LAS VEGAS – A host of new characters showed up in the second straight impressive season-opening win by Mountain Pointe.
Whether it was Austin Cronen getting a huge tackle for loss on a 4th-and-inches inside the Pride’s red zone, Timmy Hernandez catching over the shoulder fade routes for touchdowns with eight seconds left in the first half or Paul Lucas finding seems and treating them like 100-meter dashes, it is clear the Pride will sufficiently replace some of the talent gone from last year’s state runner-up squad.
Lucas scored on the first offensive play, added a second touchdown and finished with 144 yards on eight carries.
The second score came when the offense line and wide receivers down field created a huge hole and Lucas had nothing but green synthetic grass and white numbers in front of him.
“I don’t want to say all I have to say is speed, but that’s what I do,” he said. “I was in track form and that was my 100 (meter dash).”
He said contributing to something like this is better than winning individual titles in track.
“This is way better,” he said “We are family, we are a team. It’s not just me out there.”
Hernandez hauled in four catches for 87 yards including the nifty score just before halftime.
“I figured (with the defense) eyeing Jalen I’d get some chances to get some balls thrown my way,” Hernandez said. “We are happy to get out of her with a win and I was happy I could contribute.”
Missing future Sun Devil
Gorman strong safety and Arizona State recruit Armand Perry, who is 5-foot-11 and 185 pounds, was reportedly suspended for the game.
The play that epitomized the second half came when highly-recruited Natrell Curtis pulled and blasted Gorman middle linebacker Nela Otukolo. Curtis got into his chest and pushed him back about 10 yards before following him to the ground.
“He was talking all game and I don’t like talking so I told him when I come through I was going to get him,” Curtis said. “I had to do what I did. I’m stuffed after that meal.”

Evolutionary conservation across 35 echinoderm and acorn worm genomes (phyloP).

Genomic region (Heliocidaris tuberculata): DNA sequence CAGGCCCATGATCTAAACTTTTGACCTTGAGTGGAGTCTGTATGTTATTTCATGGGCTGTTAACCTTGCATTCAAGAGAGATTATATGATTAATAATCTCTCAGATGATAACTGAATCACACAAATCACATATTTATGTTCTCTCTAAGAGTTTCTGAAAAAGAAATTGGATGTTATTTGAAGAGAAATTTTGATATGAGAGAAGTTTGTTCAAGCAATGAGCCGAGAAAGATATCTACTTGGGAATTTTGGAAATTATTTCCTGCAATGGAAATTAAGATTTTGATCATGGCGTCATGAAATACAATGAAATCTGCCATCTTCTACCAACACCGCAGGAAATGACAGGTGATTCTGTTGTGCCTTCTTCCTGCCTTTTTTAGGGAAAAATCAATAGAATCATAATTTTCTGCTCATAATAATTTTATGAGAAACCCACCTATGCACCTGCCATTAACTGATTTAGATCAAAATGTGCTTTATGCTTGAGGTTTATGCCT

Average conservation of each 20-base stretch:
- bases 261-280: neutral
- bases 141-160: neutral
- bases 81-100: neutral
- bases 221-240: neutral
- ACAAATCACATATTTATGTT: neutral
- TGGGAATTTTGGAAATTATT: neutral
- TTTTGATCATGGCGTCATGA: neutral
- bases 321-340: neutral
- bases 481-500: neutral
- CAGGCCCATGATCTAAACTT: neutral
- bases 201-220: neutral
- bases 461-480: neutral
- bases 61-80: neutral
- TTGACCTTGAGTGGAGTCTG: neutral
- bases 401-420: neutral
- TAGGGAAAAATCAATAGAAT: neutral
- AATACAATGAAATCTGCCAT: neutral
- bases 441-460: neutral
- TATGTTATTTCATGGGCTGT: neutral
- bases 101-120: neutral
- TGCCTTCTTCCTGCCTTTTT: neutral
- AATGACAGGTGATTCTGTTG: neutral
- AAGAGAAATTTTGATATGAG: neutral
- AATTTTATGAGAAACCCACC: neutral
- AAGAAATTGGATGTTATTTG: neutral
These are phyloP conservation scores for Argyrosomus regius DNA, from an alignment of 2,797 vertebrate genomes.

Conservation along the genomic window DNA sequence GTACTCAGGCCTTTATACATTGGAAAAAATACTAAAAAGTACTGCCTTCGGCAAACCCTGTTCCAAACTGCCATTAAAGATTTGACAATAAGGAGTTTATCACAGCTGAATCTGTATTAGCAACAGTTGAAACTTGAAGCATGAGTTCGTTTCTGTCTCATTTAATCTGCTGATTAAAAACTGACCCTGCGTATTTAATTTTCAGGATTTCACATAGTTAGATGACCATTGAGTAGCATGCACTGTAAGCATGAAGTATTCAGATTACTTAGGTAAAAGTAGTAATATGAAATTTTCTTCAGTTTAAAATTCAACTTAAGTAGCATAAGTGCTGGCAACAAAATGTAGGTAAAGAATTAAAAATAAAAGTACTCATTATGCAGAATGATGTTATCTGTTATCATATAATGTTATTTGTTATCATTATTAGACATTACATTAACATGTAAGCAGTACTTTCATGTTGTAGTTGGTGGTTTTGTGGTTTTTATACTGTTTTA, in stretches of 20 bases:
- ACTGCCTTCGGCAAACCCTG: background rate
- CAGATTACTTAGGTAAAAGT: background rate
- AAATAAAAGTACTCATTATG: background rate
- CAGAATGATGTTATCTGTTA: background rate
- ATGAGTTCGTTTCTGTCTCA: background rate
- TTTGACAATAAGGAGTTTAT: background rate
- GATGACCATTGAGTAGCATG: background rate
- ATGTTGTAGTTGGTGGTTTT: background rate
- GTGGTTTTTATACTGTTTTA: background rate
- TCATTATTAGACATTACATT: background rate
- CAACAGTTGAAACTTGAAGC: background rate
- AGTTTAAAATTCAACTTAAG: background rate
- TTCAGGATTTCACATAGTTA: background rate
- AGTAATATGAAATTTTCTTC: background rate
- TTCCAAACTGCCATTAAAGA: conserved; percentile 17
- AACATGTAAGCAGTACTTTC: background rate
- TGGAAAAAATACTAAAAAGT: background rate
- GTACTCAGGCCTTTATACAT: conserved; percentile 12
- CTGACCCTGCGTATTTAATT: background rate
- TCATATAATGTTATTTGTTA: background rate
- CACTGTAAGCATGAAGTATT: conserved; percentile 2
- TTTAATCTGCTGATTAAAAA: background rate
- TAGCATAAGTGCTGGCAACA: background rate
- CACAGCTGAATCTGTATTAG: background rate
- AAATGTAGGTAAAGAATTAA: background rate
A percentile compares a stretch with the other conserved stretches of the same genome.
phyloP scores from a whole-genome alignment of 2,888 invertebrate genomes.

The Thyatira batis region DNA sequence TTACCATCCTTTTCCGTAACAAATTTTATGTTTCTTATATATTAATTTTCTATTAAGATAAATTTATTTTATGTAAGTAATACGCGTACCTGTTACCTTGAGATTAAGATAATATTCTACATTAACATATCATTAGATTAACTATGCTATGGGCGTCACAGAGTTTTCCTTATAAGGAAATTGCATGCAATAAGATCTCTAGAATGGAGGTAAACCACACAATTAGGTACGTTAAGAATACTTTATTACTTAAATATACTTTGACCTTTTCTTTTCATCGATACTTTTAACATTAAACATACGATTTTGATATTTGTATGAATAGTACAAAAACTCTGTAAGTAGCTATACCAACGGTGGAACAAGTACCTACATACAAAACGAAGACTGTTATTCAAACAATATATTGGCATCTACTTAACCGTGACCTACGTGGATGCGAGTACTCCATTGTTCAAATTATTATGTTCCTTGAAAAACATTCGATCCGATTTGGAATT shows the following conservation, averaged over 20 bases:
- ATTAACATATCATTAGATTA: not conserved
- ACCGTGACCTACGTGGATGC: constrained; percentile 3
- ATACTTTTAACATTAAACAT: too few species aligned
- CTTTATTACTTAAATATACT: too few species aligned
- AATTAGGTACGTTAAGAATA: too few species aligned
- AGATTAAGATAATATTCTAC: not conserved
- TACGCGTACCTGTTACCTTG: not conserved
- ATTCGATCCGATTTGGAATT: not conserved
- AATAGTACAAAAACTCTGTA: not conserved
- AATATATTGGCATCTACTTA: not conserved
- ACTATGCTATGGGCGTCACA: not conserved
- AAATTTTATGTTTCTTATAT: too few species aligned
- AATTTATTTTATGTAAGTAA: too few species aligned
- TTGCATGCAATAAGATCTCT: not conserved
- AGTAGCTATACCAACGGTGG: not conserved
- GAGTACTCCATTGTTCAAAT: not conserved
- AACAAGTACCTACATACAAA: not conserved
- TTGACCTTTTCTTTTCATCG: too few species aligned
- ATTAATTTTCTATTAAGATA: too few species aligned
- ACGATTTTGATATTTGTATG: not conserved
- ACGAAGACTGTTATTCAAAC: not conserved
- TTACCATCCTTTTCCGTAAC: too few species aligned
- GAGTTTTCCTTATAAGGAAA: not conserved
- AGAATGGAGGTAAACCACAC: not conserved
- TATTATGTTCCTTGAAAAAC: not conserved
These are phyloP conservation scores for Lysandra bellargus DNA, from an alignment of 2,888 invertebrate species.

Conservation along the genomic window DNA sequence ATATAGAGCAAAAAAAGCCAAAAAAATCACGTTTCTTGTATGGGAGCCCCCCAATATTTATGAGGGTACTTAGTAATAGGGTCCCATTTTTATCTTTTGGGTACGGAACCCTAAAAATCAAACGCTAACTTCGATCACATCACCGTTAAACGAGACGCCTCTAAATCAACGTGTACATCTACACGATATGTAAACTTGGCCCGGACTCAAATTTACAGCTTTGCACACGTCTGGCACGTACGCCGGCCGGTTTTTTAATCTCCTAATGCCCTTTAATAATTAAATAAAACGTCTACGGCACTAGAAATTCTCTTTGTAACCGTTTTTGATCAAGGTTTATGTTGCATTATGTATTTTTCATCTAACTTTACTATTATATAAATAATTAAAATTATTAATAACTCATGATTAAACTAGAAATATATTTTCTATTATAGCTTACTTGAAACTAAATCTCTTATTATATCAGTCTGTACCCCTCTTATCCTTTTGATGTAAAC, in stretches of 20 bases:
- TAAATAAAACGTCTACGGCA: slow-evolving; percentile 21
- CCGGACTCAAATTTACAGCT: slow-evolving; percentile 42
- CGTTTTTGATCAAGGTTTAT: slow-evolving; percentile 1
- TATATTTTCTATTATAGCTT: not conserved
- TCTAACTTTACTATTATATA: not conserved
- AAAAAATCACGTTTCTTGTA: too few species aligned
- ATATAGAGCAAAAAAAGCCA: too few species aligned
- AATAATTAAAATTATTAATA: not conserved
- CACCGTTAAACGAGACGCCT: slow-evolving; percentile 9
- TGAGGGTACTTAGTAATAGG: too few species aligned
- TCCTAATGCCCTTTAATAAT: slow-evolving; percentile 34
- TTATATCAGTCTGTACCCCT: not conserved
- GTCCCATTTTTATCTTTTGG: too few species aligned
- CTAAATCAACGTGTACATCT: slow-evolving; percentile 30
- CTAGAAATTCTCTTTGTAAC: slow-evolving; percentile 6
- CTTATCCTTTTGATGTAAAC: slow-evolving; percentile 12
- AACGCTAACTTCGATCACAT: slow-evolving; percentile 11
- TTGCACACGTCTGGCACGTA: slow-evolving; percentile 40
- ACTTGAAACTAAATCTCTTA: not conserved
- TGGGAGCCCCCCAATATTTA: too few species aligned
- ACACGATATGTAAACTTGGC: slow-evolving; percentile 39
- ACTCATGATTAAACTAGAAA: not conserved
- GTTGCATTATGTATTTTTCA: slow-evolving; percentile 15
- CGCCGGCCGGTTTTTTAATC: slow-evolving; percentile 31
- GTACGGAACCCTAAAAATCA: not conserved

Hamilton coach Steve Belles found his way on the field via an Arizona Interscholastic Association sideline pass.
The presence of the coach from the team Mountain Pointe is trying to unseat as the perennial big-school power didn’t go over well with the Pride administration, namely principal Bruce Kipper.
Belles was eventually asked to leave, it led to some very heated exchanges but ended in a handshake.
Making the move
Mountain Pointe equipment manager Larry Todd has no safety net in Las Vegas.
“I had to bring all of the things I have stashed somewhere in the room that I know are there but almost never need,” he said. “I can’t run and get it when I’m in Las Vegas. So, yeah, we had to all of work to do to get ready for a trip like this because I didn’t want to need something and then not have it.”
Todd almost spent Thursday night putting fresh decals on the Pride helmets.
“Everything has to be right,” he said. “Anything just off won’t work. It can take 20 minutes or 3 hours depending on how steady the hands are.”
Exposure not too bright
ESPN is broadcasting 26 high school football games while Fox Sports1, which broadcasted the Pride-Gorman, game has a handful as well.
Some might wonder if it is too much for high school kids.
Not Gorman’s Tony Sanchez. It’s a learning experience.
“I think this is an educational environment in every sense of the word,” he told USA Today. “Not all of your learning takes place in the classroom. Even at a school like ours, 95 percent of our kids are not going to have the chance to play college football. It gives these kids an opportunity to play in a big game.
“It’s kind of a celebration for the student body and the school.”
Getting reacquainted with Sollenberger
In case it was known here is who the namesake Barry Sollenberger Classic is named after.
Sollenberger, who died on his 60th birthday in 2005, has been called a walking encyclopedia of Arizona high school sports history.
Sollenberger had been the AIA media relations director only since 1999, but prior to that had the informal title of Arizona high school sports historian for the better part of four decades.
He originated the Phoenix Metro Football magazine in 1970; has published Arizona high school record books for football, track, basketball and baseball; has been hired by about half of the state schools to research their athletic histories; and has spent what he once estimated as one day every week for the past 30 years at the state capitol poring over microfilm from every newspaper ever published in Arizona.
Sollenberger also was co-founder of the Arizona High School Football, City of Scottsdale, and City of Mesa halls of fame.
There was a time when Bishop Gorman wasn’t the Mecca it is now.
It originally opened in 1954 in downtown Las Vegas until the new 187,000-square foot facility opened in 2007 in the Summerlin suburb on 36 acres.
The Fertitta Family, which owns the Stations Casinos, where the Arizona schools stayed while in Las Vegas, are alumni and reportedly helped fund the $96 million building. They are also the primary boosters, along with UFC owner Dana White, for the football program.
Contact writer: (480) 898-7915 or JSkoda@ahwatukee.com. Follow him on Twitter @JSkodaAFN.